REGINA - Saskatchewan is giving health care a booster shot with a plan to recruit more foreign-trained physicians.
The province announced Wednesday that it's removing a barrier that limited international medical graduates from practising in Saskatchewan.
The change means family physician medical graduates from all countries will be assessed as long as they meet licensing criteria.
Only international medical graduates from six countries — United States, Great Britain, Ireland, South Africa, New Zealand and Australia — were previously eligible.
"I've heard many people say, you know if a physician trained in Germany, that speaks great English, why can't he practice here in Saskatchewan," Health Minister Don McMorris said.
"He couldn't before because he wasn't from those original six countries. So it opens up the pool that we can attract from."
The policy change could help rural Saskatchewan, which has been facing a doctor shortage that the Opposition NDP says has led to emergency room closures in communities across the province.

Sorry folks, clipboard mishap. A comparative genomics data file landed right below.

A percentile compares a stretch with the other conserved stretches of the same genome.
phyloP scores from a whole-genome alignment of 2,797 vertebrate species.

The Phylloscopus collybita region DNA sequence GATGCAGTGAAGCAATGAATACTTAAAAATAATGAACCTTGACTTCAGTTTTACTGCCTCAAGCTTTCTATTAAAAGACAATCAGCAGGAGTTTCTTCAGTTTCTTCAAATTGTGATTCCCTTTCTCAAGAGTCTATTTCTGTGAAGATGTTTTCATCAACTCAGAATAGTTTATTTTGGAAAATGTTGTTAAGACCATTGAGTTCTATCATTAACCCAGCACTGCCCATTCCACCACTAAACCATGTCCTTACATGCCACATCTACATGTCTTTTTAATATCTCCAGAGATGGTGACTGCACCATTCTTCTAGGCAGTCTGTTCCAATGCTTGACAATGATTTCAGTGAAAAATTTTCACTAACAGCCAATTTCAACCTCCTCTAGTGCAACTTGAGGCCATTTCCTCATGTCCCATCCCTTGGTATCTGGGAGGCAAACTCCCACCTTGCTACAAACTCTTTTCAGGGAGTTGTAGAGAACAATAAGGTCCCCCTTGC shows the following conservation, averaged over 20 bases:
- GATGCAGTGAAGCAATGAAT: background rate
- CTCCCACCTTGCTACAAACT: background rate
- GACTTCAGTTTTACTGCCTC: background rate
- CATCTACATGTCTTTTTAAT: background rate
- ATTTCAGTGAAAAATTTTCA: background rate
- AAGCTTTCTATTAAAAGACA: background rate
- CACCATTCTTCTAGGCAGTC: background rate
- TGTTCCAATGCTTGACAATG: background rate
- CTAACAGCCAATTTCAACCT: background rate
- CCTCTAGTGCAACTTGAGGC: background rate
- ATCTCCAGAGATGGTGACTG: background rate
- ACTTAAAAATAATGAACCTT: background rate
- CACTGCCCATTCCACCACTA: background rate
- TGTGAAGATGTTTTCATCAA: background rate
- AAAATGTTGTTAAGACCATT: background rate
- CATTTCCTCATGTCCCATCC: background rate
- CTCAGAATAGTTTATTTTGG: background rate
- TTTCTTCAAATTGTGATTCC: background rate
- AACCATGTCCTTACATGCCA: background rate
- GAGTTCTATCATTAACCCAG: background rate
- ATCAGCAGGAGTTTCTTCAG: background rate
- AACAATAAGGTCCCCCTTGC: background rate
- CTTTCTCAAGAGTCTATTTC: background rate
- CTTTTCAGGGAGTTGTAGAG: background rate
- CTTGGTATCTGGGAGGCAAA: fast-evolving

The new process means international medical graduates who meet qualifications, including a national entrance exam, arrive in Saskatchewan for orientation and are then assessed. If they pass, they'll go into communities fully licensed.
The assessment has operated as a pilot project since early last year.
The province said the new process also means 90 doctors can be assessed a year, up from about 55.
McMorris said doctors can practise wherever they want, but he adds they are normally recruited to communities.
"This will not guarantee a physician in every community. That's not the point of the program. But the point of this program is to make sure that we have a bigger pool to accept from," he said.
"We have a higher reliance on internationally medically trained grads than any other province in Canada."